Elizabeth Baker

How Streetcar Could Change King Drive

Residents, business owners talk with city planners about a streetcar extension.

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People who live or work in the neighborhood indicate where they spend the most time and what development they’d like to see there. Photo by Elizabeth Baker.

People who live or work in the neighborhood indicate where they spend the most time and what development they’d like to see there. Photo by Elizabeth Baker.

A recent city planning open house allowed Historic King Drive residents, workers and business owners to engage in conversations with developers about how a potential extension of the Milwaukee Streetcar route could bring economic growth to their neighborhood.

Still undergoing construction of the initial 2.5-mile route downtown, the streetcar line could – depending on funding – eventually extend north along King Drive to Bronzeville and south to Walker’s Point.

The City of Milwaukee hosted the meeting at Schlitz Park, 1555 N. Rivercenter Drive, to listen to how citizens envision the future of their neighborhood and to inform a strategic plan that maximizes economic impact and meets neighbors’ needs. A similar gathering took place in Walker’s Point the day before.

Attendees place stickers on a board to show what development projects they’d like to see in their neighborhood. Photo by Elizabeth Baker.

Attendees place stickers on a board to show what development projects they’d like to see in their neighborhood. Photo by Elizabeth Baker.

As dozens of people buzzed about the conference room talking with friends, neighbors and coworkers — as well as the city planners and developers — some voiced hope and excitement, while others expressed concern about city plans.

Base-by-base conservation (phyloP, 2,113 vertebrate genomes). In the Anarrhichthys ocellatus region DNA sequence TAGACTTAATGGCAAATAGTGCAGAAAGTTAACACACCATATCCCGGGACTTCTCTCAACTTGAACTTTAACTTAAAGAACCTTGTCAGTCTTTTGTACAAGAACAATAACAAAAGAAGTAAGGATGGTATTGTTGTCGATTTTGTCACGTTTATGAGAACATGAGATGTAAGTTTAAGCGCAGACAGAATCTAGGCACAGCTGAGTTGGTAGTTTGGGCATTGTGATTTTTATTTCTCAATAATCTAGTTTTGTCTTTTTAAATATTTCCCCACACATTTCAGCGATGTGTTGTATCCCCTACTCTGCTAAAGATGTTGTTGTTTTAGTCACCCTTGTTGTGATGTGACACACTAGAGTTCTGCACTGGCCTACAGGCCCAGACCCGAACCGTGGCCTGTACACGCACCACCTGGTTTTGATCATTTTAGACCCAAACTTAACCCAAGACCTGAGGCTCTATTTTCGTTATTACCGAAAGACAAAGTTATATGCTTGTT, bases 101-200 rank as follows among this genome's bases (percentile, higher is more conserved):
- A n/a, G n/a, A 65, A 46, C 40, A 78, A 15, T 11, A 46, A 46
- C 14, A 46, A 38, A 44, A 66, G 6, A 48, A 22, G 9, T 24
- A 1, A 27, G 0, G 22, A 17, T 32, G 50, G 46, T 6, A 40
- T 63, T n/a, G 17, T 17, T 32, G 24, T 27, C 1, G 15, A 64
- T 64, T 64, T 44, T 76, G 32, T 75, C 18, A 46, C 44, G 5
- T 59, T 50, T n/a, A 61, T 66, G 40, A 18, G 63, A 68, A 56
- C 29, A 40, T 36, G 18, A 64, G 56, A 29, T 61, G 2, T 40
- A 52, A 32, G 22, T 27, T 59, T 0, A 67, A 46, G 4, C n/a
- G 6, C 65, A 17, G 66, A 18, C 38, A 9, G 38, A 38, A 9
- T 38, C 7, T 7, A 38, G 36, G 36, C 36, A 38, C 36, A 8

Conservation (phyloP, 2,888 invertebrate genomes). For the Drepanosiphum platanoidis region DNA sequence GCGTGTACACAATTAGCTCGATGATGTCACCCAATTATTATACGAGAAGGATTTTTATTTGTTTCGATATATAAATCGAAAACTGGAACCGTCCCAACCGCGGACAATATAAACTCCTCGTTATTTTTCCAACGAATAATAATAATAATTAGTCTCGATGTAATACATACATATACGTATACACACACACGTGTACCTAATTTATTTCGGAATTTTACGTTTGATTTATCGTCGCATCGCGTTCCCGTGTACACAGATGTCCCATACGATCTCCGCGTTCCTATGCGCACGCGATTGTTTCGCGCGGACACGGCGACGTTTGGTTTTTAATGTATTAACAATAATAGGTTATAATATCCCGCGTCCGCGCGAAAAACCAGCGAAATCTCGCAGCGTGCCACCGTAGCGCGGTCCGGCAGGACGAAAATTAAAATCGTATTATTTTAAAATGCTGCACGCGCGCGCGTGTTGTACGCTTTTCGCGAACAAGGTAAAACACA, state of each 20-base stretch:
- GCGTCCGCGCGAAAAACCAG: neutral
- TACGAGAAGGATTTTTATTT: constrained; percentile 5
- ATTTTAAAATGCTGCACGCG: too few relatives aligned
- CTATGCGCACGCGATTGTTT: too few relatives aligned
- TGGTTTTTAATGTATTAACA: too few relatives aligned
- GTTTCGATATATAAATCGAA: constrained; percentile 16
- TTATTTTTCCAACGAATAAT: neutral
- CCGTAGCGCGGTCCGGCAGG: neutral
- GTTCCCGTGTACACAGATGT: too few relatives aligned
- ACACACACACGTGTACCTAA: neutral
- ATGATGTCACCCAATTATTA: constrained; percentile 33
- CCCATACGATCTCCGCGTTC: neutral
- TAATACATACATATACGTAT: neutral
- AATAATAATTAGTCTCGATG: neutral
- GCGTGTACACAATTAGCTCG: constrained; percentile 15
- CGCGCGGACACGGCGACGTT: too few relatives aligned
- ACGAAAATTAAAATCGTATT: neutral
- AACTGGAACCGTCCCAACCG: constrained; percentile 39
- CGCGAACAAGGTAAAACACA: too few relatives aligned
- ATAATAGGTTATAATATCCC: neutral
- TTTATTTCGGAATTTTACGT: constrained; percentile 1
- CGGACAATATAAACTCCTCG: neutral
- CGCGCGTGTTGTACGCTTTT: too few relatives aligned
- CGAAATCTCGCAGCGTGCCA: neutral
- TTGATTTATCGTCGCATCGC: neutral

Elaine Schweitzer, a Brewers Hill resident of two years who works in Schlitz Park, said she is pleased with the city’s dedication to developing the neighborhood and with the possible extension of the streetcar route along Martin Luther King Drive.

“MLK, to me, is sort of symbolic of pulling different facets of the neighborhood together,” Schweitzer said. “It seems like it’s sort of this odd, unnatural boundary between what the city’s willing to invest in and what it has sort of left to happen on its own.”

Antoine CarterGroundwork Milwaukee program director who oversees two projects on King Drive, looked shocked as he viewed a map of the planned streetcar extension along King Drive. “It only goes to North Avenue?” Carter asked.

He said he doesn’t think it makes sense for the streetcar line to end at such a major intersection when neighborhoods north of North Avenue could also benefit.

Carter pointed out the racial segregation that exists across these streets and among these neighborhoods and noted that the street could unite and strengthen the city, if it is treated the same as other parts of Milwaukee by local leadership.

“It’s kind of representative of how people are in this city anyway,” Carter said. “It indicates no forward thinking. … The plan should be for all of MLK Drive to thrive.”

Like Carter, others who studied the map of the projected streetcar route expressed concern and raised questions. City Long Range Planning Manager Sam Leichtling acknowledged common perceptions about the streetcar — that it will serve only a certain demographic and travel only to downtown shopping areas.

Leichtling and other city planners and developers listened to the concerns but did not address them directly. They encouraged attendees to think broadly about their hopes for the neighborhood. Even if the extended streetcar does not pan out, Leichtling said, local feedback still can inform planning and investment going forward.